But, on the ground in New Hampshire, both Hillary and Bill lashed out at the press with startling vehemence. Bill raged at "the breathtaking disadvantage in the information that's coming to the voters" faced by Hillary, providing Obama with "the biggest fairy tale I have ever seen." In one TV interview, Hillary complained that Obama and John Edwards have been "given pretty much a free ride. " ("I guess now they're complaining about the vast left-wing conspiracy," an aide to a rival campaign chortled on primary day.) The frustration seemed somewhat validated when an NBC reporter confessed to anchor Brian Williams that "it's infectious ... it's almost hard to remain objective" while covering Obama.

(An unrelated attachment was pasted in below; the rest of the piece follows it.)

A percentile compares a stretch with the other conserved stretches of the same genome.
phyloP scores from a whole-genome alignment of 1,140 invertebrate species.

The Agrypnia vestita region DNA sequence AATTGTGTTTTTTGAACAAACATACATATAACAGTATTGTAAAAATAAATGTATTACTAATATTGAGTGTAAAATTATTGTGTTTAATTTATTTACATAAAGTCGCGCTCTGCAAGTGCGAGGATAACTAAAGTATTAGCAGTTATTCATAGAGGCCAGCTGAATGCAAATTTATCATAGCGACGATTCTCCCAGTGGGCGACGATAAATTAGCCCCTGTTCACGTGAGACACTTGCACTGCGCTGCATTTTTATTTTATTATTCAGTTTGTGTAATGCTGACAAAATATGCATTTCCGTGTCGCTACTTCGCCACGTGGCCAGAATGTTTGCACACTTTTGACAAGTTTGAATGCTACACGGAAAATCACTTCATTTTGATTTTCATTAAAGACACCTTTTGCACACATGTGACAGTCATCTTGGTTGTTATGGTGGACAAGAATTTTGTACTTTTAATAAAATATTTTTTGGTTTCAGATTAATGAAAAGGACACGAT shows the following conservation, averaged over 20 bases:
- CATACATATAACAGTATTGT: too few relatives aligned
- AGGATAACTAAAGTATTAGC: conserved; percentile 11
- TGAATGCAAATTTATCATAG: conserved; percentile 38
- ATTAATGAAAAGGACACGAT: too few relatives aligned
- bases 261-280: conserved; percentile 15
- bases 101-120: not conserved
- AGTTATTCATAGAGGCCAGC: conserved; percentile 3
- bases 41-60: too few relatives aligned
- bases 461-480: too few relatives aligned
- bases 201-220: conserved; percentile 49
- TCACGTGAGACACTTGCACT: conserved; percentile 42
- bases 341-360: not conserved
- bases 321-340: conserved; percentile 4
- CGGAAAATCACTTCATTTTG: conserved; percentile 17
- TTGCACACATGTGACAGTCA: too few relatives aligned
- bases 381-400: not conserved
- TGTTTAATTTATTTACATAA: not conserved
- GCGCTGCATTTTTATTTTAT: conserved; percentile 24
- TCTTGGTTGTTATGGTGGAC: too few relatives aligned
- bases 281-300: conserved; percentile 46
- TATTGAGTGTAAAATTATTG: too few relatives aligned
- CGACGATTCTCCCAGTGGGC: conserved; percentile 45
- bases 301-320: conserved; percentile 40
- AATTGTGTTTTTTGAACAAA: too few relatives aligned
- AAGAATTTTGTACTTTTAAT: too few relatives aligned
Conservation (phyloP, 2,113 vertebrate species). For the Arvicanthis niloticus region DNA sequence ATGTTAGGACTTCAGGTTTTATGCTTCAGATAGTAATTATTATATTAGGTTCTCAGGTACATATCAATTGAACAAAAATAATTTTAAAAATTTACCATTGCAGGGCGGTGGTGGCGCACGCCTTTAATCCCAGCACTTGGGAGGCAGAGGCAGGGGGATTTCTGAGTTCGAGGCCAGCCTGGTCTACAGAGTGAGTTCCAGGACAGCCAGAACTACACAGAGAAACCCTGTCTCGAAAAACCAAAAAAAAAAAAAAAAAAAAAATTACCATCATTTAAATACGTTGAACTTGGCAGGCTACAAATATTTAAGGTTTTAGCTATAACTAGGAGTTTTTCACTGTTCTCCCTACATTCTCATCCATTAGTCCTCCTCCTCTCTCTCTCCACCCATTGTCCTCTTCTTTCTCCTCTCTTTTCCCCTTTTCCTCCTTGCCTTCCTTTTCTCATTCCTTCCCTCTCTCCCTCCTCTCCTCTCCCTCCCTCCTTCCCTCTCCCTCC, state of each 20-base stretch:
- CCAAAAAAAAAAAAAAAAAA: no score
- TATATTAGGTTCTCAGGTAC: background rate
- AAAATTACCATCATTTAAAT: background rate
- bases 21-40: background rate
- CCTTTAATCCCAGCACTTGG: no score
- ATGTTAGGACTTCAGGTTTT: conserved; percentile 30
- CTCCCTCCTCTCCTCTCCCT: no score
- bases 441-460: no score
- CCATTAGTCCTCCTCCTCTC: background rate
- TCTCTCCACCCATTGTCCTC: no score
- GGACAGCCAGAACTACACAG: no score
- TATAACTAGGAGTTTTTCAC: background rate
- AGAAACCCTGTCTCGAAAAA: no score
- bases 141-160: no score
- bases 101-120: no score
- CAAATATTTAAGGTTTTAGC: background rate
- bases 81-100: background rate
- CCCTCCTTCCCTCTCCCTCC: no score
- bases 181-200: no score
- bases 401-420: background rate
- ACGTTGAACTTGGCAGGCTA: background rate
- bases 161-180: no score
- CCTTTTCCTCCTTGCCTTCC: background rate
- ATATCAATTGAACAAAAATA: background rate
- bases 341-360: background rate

With their backs to the wall, the Clintons also cried sexism in a way they never had before. In an interview with the entertainment show "Access Hollywood, " Hillary lamented "the double standards that a woman running for president faces." Meanwhile, a day before the primary, Bill issued his now-famous observation that "I can't make her younger, taller, male."
How strange, then, that the Clintons should have gone to bed on primary night thanking the press for its obsession with Hillary. After her New Hampshire win, Hillary's aides argued that two episodes had shifted the momentum in her favor. One was a Saturday night debate in which Hillary showed a humanizing flash of temper and also a measure of hurt at the suggestion that she is unlikeable. The other was her near-teary moment in a Portsmouth cafe after one woman asked about her travails in public life.